We have to face up to our economic reality.
If we don’t bring the budget deficit beneath the nominal growth rate of GDP (which is unlikely to go above 4% in the near future), our debt will explode during recessions; and we will ultimately face a debt crisis.
Those never end well. The choices we will have at that point will be far fewer and even more stark.
Let’s wargame our situation for a few minutes.
What if we increase taxes and cut spending?
What will happen if we increase taxes and cut spending enough to get the deficit and debt under control? Getting there will take compromises along the lines of what Clinton and Gingrich did, but I truly hope we’re capable of them. With our debt as large as it is, we are going to be in a somewhat slower-growth economy.
We need to get rid of the shackles on growth and get the incentive structure right with the proper tax mix. Then American entrepreneurs can probably get us out of the hole we’re in without it getting too much deeper.
With the amazing new technologies that are coming along, we can probably get to a point where we can in fact grow our way out of our debt problem over the next 10 to 15 years.
What happens if we don’t?
The more benign outcome is that we end up looking like Japan. We grow the debt to the point where we actually have to monetize it. Perhaps not the end of the world, but certainly not the high-growth, job-creating machine we would like our economy to be. The income and wealth divide would deepen.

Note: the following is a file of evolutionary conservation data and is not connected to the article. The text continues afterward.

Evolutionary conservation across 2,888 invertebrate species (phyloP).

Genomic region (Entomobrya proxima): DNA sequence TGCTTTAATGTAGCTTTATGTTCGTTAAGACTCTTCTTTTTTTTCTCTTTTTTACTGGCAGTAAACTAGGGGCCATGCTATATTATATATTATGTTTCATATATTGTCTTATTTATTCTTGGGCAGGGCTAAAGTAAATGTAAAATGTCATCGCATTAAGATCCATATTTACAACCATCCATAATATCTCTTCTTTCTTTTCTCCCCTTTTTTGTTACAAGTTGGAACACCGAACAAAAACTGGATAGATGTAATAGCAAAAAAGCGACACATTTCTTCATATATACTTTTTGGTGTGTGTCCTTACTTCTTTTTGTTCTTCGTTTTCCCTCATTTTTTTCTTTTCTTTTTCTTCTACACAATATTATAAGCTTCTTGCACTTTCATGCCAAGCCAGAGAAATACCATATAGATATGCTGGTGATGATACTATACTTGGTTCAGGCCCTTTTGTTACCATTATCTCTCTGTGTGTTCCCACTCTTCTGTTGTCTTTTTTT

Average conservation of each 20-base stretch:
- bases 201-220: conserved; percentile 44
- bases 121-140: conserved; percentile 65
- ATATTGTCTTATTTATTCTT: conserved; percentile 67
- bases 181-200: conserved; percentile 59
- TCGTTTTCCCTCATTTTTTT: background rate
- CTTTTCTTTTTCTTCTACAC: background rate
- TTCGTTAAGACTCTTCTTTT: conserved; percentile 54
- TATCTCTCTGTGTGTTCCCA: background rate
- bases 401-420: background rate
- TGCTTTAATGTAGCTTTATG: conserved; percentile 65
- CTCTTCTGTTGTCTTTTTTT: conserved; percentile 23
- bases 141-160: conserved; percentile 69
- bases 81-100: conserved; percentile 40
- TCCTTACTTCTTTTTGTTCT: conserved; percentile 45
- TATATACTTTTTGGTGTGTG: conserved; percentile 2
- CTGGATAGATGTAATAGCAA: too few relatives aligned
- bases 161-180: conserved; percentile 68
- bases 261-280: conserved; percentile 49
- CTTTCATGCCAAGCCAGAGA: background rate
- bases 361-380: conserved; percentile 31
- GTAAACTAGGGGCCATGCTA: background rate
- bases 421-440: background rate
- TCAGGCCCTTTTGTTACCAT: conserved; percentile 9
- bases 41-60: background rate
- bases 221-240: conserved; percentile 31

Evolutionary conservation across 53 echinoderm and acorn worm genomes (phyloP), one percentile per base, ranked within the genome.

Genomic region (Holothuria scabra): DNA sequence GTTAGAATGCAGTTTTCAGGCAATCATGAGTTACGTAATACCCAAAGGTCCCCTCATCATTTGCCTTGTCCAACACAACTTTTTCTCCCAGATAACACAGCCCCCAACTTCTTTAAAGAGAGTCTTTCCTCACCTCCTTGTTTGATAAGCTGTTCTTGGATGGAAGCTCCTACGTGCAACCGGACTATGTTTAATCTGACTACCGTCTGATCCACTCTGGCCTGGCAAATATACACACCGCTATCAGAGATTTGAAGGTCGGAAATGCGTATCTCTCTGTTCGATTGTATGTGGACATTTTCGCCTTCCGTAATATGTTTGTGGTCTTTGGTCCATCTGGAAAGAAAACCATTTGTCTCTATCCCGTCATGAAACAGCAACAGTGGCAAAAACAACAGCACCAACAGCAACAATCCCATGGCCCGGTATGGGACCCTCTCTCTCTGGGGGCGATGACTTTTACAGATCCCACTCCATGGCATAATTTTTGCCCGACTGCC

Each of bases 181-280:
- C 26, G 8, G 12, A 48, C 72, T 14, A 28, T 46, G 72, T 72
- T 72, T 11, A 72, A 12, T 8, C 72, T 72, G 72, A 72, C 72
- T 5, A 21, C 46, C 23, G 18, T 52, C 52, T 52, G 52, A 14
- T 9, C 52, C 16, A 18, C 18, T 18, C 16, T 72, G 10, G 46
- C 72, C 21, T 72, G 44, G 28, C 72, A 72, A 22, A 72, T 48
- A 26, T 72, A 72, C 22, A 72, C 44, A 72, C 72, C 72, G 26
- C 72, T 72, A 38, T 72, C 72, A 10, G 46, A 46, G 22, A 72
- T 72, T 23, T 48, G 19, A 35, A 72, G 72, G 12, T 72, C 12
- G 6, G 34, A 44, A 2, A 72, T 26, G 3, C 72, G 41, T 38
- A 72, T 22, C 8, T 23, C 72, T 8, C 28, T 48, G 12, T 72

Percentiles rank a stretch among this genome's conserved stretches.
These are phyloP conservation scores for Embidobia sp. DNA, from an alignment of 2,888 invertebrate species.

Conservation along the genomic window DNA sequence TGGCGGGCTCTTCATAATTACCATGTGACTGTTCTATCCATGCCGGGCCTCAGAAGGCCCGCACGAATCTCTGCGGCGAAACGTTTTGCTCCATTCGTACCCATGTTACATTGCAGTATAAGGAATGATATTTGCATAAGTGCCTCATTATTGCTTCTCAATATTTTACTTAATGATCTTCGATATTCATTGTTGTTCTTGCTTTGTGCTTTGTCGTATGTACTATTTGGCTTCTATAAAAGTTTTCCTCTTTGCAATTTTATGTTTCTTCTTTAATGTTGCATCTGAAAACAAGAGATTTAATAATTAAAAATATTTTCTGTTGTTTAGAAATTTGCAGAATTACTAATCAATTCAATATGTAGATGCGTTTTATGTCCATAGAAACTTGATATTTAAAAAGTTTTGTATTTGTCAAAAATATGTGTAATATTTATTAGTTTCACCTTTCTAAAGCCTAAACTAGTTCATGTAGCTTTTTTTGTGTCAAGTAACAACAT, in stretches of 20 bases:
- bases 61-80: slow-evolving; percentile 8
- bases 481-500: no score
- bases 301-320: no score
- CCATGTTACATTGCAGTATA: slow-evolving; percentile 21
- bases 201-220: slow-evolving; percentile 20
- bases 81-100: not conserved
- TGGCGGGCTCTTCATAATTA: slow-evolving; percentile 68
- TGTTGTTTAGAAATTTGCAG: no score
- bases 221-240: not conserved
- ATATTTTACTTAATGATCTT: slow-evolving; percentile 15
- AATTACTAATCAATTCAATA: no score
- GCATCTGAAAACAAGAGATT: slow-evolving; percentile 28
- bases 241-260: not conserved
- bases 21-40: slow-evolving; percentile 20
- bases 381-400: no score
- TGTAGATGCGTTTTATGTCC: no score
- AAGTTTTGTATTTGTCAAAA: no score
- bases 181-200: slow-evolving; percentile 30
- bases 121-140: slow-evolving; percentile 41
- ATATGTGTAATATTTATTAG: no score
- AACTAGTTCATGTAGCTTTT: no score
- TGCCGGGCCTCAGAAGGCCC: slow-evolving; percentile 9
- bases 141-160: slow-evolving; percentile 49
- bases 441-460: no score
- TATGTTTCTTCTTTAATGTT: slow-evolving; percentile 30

And if you think there was pushback in the last election, just wait. We might see even higher taxes and a slower-growth economy. Entrepreneurs, established businesses, and investors would all just have bigger headaches.
What happens to the value of the dollar in that scenario?
Six years ago, I would have confidently told you it would go down. Now, as I observe the Japanese experience, I suspect that the dollar might rise, not fall. Or rather, it wouldn’t fall relative to the other global currencies. Nor would it fall as much as my hard-money friends seem to think. We would truly find ourselves in a world for which we have no historical analog.
We’re in a world where most major economies are also in trouble. If the country with the world’s reserve currency starts printing money merely to service its debt because people don’t buy its debt, then where are we? I’m talking about 10 years or more in the future. This would be a future in which total global debt would be in the $500 trillion range and global GDP would top $100 trillion.
Monetizing $1–$2 trillion a year might be like spitting in the ocean. Money will be far more fungible and liquid and movable in the financial-technology world that we are evolving to. It would be the height of hubris to think we can know with any degree of certainty what would happen.
Think the unthinkable
We have to think the unthinkable. Maybe the world decides it wants another reserve currency or substitutes something new. We don’t know. Lots of things are going to be possible in 10 years that we have no clue about today.
In such a scenario, the dollar could in fact lose a great deal of its purchasing power. That would create a great deal of uncertainty and volatility. And I can see a global deflationary debt scenario unfolding, followed by massive monetary creation.
I can see no scenario where we don’t deal with the deficit and the debt and enjoy a positive outcome.
So I choose to suggest what I think is the only politically possible thing to do. And that is to restructure the tax code, balance the budget with an increase in taxation, roll back as many rules and regulations as we can, hope we get the healthcare issue right—and then see what happens.